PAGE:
Co-sponsored by The Point Magazine
About the book: "Pure Act" tells the story of poet Robert Lax, whose quest to live a true life as both an artist and a spiritual seeker inspired Thomas Merton, Jack Kerouac, William Maxwell and a host of other writers, artists and ordinary people. Known in the U.S. primarily as Merton’s best friend and in Europe as a daringly original avant-garde poet, Lax left behind a promising New York writing career to travel with a circus, live among immigrants in post-war Marseilles and settle on a series of remote Greek islands where he learned and recorded the simple wisdom of the local people. Born a Jew, he became a Catholic and found the authentic community he sought in Greek Orthodox fishermen and sponge divers.
In his early life, as he alternated working at the New Yorker, writing screenplays in Hollywood and editing a Paris literary journal with studying philosophy, serving the poor in Harlem and living in a sanctuary high in the French Alps, Lax pursued an approach to life he called pure act—a way of living in the moment that was both spontaneous and practiced, God-inspired and self-chosen. By devoting himself to simplicity, poverty and prayer, he expanded his capacity for peace, joy and love while producing distinctive poetry of such stark beauty critics called him “one of America’s greatest experimental poets” and “one of the new ‘saints’ of the avant-garde.”
Written by a writer who met Lax in Greece when he was a young seeker himself and visited him regularly over fifteen years, "Pure Act" is an intimate look at an extraordinary but little-known life. Much more than just a biography, it’s a tale of adventure, an exploration of friendship, an anthology of wisdom, and a testament to the liberating power of living an uncommon life.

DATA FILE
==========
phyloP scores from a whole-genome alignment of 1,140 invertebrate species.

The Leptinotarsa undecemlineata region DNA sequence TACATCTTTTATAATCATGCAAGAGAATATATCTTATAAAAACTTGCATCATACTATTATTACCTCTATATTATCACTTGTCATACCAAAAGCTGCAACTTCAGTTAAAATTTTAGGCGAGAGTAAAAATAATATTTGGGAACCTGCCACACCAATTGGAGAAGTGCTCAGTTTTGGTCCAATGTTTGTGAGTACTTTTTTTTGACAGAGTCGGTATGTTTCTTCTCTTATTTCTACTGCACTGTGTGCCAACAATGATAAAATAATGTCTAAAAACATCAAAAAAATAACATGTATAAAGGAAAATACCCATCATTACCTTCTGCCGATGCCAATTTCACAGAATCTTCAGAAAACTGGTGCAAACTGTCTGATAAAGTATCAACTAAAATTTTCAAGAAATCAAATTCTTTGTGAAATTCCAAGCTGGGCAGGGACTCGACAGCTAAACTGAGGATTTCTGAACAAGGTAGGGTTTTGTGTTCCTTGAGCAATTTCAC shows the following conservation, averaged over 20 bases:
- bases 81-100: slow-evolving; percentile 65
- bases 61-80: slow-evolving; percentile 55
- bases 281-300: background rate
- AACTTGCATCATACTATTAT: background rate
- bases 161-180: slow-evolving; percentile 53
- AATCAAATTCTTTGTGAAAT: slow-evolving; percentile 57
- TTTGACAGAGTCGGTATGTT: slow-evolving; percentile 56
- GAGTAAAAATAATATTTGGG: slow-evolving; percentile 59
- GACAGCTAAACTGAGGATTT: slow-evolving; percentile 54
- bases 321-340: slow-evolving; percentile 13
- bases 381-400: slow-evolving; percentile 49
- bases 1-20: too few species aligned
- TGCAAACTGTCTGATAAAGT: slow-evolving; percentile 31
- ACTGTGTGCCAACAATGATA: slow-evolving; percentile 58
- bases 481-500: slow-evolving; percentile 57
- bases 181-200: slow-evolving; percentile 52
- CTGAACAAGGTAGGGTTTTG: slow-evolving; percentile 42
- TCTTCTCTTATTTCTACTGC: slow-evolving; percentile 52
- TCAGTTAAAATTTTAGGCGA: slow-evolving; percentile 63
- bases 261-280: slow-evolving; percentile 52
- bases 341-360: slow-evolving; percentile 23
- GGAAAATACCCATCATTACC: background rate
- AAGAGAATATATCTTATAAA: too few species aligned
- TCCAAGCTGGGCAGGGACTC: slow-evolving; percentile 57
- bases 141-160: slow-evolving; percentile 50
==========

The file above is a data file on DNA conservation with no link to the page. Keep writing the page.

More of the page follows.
About Michael N. McGregor: Michael N. McGregor is a Professor of English and Creative Writing and a former Director of the MFA in Creative Writing program at Portland State University. He holds an MFA in Creative Writing from Columbia University and a BA in Journalism from the University of Oregon and has taught writing and literature at Columbia University, Southern Illinois University at Carbondale and in the University of Oregon’s Study Abroad program. His essays, articles and short stories have appeared in a wide variety of publications, earning him writing awards from Oregon Literary Arts, the Illinois Arts Council and Image literary journal. A four-time recipient of Portland State University’s John Elliot Allen Award for Outstanding Teaching, he serves as a summer writing coach at the Collegeville Institute at St. John’s University in Minnesota and a writing consultant for independent writers. Before earning his MFA, he worked as a lecturer and guide for European tours and editor-in-chief of World Concern magazine. He has written about theater and other arts for the Oregonian and Seattle Weekly newspapers and served on the Portland Drammy Awards Committee as well as the Oregon Book Awards Advisory Committee. He has lectured at universities, conferences and community events on both Robert Lax and Thomas Merton and is a member of Biographers International Organization and the Thomas Merton Society.
About Don Share: Don Share is the editor of Poetry magazine. His most recent books are "Wishbone" (Black Sparrow, 2012), "Union" (Eyewear, 2013), and "Bunting’s Persia" (Flood Editions, 2012); he has also edited a critical edition of Bunting’s poems for Faber and Faber (forthcoming 2016). His translations of Miguel Hernández, awarded the Times Literary Supplement Translation Prize and Premio Valle Inclán, were published in a revised and expanded edition by New York Review Books (2013), and also appear in an edition from Bloodaxe Books (1997). His other books include "Seneca in English" (Penguin Classics, 1998), "Squandermania" (Salt, 2007), and "The Open Door: 100 Poems, 100 Years of POETRY Magazine" (University of Chicago Press, 2012), co-edited with Christian Wiman. His work at Poetry has been recognized with three National Magazine Awards for editorial excellence from the American Society of Magazine Editors, and a CLMP “Firecracker” Award for Best Poetry Magazine in 2015. He received a VIDA “VIDO” Award in 2015 for his “contributions to American literature and literary community."
About Max Nelson: Max Nelson's writings on film and literature have appeared in The Threepenny Review, n+1, the Boston Review, Film Comment and The Point, where he recently wrote about the life and work of Robert Lax. He lives in New York.